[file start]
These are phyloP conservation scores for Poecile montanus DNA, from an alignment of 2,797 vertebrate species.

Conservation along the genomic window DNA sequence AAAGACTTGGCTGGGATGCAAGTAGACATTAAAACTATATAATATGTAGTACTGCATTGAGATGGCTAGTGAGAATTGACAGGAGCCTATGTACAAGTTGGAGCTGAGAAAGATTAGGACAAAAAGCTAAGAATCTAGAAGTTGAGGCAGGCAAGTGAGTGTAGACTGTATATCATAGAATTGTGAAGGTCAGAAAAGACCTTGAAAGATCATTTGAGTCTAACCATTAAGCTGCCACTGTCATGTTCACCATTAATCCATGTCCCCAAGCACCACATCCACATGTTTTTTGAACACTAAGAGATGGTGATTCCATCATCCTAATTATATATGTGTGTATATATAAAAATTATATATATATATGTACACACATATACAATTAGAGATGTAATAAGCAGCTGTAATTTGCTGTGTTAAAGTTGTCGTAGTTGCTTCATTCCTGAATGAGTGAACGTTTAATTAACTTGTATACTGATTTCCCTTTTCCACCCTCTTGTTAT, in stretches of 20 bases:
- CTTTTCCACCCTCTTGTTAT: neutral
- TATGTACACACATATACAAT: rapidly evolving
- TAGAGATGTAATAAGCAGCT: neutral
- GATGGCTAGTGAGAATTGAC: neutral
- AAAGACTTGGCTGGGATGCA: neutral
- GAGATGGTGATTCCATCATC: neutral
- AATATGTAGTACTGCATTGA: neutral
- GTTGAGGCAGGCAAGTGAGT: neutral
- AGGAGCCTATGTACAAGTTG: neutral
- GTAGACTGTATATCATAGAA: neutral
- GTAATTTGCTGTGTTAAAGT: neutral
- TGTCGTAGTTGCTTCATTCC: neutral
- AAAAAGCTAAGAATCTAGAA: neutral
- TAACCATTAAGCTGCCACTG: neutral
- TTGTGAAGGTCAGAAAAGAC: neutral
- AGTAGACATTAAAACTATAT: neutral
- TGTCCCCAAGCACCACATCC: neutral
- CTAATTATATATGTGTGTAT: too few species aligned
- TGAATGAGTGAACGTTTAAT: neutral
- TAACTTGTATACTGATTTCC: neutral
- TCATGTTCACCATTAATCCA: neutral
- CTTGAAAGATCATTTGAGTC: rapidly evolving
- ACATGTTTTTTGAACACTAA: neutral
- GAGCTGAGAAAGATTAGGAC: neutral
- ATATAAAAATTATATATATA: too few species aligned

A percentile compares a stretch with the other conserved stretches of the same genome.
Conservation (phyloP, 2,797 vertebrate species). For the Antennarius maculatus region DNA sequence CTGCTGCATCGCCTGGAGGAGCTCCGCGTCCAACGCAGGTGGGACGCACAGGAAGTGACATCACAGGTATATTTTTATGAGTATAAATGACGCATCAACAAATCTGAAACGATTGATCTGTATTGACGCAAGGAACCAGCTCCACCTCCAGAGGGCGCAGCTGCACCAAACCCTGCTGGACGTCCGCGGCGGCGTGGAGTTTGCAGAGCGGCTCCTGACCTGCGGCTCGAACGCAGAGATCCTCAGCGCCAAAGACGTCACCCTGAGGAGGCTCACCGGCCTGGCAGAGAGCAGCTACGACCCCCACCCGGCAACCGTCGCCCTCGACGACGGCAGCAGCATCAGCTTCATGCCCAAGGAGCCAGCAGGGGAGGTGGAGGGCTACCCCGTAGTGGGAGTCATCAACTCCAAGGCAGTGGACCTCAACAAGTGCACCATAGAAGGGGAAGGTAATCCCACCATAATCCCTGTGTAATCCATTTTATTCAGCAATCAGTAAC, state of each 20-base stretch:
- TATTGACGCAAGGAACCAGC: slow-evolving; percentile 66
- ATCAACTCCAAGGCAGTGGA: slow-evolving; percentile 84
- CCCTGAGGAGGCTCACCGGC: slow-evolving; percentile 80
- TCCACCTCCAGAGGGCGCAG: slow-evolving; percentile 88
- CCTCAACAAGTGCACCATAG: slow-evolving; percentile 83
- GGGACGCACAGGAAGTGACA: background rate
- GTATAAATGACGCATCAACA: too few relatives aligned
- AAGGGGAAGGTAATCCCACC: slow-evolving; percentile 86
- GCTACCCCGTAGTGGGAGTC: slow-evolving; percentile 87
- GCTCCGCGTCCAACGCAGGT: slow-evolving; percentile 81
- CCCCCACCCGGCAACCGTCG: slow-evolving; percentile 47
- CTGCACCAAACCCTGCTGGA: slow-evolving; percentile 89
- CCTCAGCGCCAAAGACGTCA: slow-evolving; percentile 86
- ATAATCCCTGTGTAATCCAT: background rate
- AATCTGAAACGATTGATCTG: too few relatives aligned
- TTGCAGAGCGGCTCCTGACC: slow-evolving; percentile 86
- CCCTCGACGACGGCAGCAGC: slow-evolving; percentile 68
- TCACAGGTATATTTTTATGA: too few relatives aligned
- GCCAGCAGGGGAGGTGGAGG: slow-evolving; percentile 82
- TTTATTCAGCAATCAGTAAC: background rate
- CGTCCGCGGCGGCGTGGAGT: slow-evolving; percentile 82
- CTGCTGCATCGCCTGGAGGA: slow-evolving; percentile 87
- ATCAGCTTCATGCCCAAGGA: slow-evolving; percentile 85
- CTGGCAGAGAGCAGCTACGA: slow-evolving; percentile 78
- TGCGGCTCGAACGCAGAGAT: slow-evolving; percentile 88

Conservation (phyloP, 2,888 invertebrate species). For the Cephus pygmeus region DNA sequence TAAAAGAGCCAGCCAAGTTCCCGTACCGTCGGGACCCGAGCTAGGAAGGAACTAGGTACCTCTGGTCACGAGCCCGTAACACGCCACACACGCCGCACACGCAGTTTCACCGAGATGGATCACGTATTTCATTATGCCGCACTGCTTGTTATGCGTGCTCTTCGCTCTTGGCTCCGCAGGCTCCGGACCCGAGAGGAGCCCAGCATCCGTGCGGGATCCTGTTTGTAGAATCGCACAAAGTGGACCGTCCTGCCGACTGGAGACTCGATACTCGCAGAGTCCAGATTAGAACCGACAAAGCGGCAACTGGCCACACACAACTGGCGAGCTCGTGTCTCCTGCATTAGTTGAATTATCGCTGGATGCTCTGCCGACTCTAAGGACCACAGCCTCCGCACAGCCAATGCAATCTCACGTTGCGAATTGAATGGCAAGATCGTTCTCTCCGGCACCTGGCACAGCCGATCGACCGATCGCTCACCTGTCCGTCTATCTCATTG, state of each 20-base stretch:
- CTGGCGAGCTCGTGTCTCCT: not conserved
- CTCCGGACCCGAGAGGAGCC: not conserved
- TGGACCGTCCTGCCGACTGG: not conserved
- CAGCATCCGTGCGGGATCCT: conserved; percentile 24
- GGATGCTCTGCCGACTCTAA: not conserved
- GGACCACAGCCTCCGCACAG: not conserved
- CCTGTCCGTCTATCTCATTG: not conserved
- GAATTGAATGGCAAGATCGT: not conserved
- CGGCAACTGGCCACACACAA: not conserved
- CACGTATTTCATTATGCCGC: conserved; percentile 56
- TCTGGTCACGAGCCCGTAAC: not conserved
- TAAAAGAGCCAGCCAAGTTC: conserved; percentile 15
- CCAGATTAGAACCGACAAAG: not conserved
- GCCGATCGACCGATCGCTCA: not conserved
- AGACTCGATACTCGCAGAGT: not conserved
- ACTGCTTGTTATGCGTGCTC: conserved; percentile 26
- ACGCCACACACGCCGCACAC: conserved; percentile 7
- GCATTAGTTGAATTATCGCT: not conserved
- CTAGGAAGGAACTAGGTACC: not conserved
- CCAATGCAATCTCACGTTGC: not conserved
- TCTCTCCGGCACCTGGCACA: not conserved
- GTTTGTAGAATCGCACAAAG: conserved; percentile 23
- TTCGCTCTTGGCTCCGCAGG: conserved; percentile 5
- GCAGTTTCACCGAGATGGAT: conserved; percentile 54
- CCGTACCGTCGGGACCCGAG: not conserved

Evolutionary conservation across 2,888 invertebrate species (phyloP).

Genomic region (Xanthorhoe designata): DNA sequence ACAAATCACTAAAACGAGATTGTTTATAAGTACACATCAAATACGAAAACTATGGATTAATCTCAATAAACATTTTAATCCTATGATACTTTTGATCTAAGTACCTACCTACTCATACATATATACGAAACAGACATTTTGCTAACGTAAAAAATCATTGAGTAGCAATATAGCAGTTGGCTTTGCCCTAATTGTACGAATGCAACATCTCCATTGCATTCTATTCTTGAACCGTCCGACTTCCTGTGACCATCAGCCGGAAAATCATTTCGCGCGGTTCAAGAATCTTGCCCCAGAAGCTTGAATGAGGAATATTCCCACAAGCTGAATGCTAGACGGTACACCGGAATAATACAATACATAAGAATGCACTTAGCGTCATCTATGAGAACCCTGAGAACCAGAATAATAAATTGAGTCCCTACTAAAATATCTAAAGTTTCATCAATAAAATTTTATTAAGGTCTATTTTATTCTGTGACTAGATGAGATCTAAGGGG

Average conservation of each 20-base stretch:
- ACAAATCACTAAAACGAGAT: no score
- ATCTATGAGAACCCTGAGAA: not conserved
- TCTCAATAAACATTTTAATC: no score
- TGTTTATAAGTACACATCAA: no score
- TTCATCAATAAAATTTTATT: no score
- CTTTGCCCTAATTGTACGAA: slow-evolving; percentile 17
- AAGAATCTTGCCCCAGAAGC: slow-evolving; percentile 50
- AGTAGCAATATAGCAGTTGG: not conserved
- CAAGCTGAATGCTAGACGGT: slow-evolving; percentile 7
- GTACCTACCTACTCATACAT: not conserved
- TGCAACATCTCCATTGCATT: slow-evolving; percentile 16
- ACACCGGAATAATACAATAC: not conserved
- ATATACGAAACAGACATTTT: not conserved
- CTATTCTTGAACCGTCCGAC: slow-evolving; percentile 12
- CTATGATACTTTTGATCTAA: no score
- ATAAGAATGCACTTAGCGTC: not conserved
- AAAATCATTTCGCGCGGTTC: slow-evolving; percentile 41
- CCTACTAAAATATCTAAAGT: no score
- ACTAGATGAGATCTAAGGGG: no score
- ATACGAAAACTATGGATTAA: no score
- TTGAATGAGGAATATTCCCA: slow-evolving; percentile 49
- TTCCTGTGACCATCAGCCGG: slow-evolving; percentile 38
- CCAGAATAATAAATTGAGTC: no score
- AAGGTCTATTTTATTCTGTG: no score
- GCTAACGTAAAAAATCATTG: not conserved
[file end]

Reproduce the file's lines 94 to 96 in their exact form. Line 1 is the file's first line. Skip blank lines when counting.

- TGCAACATCTCCATTGCATT: slow-evolving; percentile 16
- ACACCGGAATAATACAATAC: not conserved
- ATATACGAAACAGACATTTT: not conserved